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Speech of Ambassador Wang Guangya at the Open Debate of Security Council on "Children and Armed Conflict"
(23 February 2005)


I would first of all like to welcome the President, the Foreign Minister of Benin, a very friendly country, who has come here to personally preside over today's open debate. The Chinese delegation would also like to thank the Secretary-General for his report on the issue of children and armed conflict. We also thank Ambassador Otunnu for his presentation.

Children are the future of the world, and theyrepresent humankind's hopes for tomorrow. However, as the most vulnerable group, they are often adversely affected by armed conflict. All countries and parties have an obligation to try their best to protect children from the harm of armed conflict. In recent years, the United Nations adopted a series of measures to promote the protection of children in armed conflict. It has also achieved positive results in this area. The Security Council has adopted a series of resolutions - namely, resolutions 1261 (1999), 1314 (2000), 1379 (2001), 1460 (2003) and 1539 (2004) - that provide a very important legal framework for the protection of children. Some United Nations peacekeeping operations have also taken the protection of children very seriously, including by appointing child protection advisers and by assisting countries emerging from conflict to give full consideration to the special needs of children as part of their disarmament, demobilization and reintegration (DDR) programmes. In addition, some of the peace agreements that the United Nations has promoted or participated in contain provisions on the protection of children. And some of the countries concerned have taken active steps to provide legislative safeguards for the protection of children. All of that has, to a certain degree, reduced the harm that armed conflict causes children, and such steps should be affirmed.

But despite that progress in the protection of children in armed conflict, countless children continue to suffer from the effects of such conflict. The situation of encroachment upon children's rights by parties to armed conflicts has not improved a great deal. The international community must make sustained efforts to truly change the situation. In that connection, we agree that, in the context of the maintenance of international peace and security, the Security Council should intensify its efforts to prevent and curb conflicts and actively address the root causes of the phenomenon of child soldiers in order to achieve our goal of protecting children. The United Nations should collect its experience in the area of protecting children during peacekeeping operations and give it special treatment so that future peacekeeping operations can benefit from that experience. At the same time, all parties to armed conflicts should strive to meet their obligations under relevant international law and to respect and safeguard the legitimate rights of children. Post-conflict reconstruction should solve the problem by prioritizing the return of children to their families, schools and communities and by providing sufficient resources to that end.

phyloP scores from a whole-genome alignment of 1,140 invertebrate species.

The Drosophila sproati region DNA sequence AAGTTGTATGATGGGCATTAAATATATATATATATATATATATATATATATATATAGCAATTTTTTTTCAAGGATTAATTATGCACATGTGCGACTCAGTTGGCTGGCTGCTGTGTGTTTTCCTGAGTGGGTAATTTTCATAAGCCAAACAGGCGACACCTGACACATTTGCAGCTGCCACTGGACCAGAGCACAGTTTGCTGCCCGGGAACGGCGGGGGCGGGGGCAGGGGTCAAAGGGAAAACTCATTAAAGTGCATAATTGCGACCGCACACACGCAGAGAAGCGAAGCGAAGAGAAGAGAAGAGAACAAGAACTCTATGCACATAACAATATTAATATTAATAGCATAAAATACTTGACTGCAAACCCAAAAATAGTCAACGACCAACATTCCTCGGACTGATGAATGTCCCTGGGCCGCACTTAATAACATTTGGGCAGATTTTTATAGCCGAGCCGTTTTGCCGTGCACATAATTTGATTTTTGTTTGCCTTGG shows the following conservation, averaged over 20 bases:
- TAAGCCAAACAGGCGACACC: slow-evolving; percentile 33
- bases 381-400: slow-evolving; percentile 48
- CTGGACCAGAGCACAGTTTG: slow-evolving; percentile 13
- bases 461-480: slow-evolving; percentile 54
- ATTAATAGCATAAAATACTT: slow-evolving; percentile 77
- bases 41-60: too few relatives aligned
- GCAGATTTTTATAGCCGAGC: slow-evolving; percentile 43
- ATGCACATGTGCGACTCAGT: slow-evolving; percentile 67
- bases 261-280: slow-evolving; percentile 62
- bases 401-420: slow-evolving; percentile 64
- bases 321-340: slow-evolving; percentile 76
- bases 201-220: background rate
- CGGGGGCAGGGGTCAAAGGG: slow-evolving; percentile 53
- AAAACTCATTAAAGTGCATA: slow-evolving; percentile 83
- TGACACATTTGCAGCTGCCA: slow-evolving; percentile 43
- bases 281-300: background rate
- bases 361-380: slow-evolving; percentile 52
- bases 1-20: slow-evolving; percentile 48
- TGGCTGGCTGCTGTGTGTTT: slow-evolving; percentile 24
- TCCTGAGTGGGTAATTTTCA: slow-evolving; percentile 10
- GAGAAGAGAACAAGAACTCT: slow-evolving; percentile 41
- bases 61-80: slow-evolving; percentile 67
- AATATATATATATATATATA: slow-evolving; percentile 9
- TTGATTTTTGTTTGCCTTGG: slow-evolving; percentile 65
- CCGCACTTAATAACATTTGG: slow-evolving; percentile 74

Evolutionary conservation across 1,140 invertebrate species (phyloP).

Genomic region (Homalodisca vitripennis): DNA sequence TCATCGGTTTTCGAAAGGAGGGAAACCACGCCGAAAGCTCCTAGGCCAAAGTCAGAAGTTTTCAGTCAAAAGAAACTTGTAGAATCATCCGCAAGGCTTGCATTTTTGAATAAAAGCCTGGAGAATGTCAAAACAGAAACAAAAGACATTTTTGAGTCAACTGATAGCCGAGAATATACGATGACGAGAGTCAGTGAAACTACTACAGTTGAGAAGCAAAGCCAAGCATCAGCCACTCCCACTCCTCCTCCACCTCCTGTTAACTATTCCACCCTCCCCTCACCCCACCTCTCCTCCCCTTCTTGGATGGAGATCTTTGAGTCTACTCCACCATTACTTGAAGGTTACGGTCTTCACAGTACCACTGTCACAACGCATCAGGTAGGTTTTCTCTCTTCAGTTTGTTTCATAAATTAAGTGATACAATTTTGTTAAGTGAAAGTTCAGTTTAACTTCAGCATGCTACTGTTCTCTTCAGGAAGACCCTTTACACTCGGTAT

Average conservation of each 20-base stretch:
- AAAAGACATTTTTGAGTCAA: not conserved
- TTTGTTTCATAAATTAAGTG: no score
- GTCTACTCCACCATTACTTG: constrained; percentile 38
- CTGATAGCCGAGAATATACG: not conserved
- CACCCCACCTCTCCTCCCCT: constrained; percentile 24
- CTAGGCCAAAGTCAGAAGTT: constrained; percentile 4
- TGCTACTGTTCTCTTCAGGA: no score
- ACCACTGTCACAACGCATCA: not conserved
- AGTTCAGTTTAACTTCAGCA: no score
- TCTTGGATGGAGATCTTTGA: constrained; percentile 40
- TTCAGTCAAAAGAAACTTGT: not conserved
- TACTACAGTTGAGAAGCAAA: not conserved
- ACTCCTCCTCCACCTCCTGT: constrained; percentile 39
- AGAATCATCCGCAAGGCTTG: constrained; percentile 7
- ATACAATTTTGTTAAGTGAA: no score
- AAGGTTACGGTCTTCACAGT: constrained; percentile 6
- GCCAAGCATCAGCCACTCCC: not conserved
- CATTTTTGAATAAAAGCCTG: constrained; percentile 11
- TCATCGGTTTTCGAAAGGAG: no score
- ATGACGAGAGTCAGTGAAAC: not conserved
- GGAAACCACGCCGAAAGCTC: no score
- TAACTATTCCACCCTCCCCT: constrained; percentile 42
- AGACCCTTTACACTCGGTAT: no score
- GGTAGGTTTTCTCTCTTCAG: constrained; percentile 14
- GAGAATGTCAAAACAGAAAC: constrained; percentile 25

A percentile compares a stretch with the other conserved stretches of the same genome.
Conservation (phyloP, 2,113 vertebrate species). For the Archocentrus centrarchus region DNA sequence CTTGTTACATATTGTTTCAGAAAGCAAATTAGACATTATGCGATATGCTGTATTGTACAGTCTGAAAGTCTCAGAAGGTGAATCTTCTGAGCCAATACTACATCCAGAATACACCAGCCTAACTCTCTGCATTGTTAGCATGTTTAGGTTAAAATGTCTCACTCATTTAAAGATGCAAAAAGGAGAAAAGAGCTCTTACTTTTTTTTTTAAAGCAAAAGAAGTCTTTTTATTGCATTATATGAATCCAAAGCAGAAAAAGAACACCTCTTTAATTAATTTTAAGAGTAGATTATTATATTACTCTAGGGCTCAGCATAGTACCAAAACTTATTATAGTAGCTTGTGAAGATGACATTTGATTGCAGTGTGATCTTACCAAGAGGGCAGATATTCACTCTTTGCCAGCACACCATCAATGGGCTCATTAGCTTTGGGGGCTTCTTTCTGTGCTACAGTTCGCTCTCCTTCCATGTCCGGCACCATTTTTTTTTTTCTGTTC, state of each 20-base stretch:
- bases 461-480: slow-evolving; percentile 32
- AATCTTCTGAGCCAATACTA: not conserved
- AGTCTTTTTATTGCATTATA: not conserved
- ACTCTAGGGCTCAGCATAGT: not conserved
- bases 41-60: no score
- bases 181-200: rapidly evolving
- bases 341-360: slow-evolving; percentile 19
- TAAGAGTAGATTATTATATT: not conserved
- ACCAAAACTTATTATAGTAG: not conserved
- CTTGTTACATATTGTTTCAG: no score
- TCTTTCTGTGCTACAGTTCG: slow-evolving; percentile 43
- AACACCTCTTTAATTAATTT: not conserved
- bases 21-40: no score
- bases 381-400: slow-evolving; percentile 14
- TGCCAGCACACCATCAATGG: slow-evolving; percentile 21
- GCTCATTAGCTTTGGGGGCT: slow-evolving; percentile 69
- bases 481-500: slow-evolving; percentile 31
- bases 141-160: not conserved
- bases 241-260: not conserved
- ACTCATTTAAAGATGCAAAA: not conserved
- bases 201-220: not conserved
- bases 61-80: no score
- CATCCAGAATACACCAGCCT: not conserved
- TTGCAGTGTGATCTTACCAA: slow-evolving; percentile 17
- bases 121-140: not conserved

We appreciate the fact that the Special Representative of the Secretary-General, the United Nations Children's Fund, the Office of the United Nations High Commissioner for Refugees and other United Nations agencies are playing an active role in protecting children in armed conflict. We agree that coordination and cooperation between the United Nations and the relevant regional organizations and among United Nations agencies should be strengthened. We must adopt an integrated strategy in joining efforts to help countries in conflict to increase their ability to protect children. China will continue to work with the international community in making its due contribution to the protection of children.

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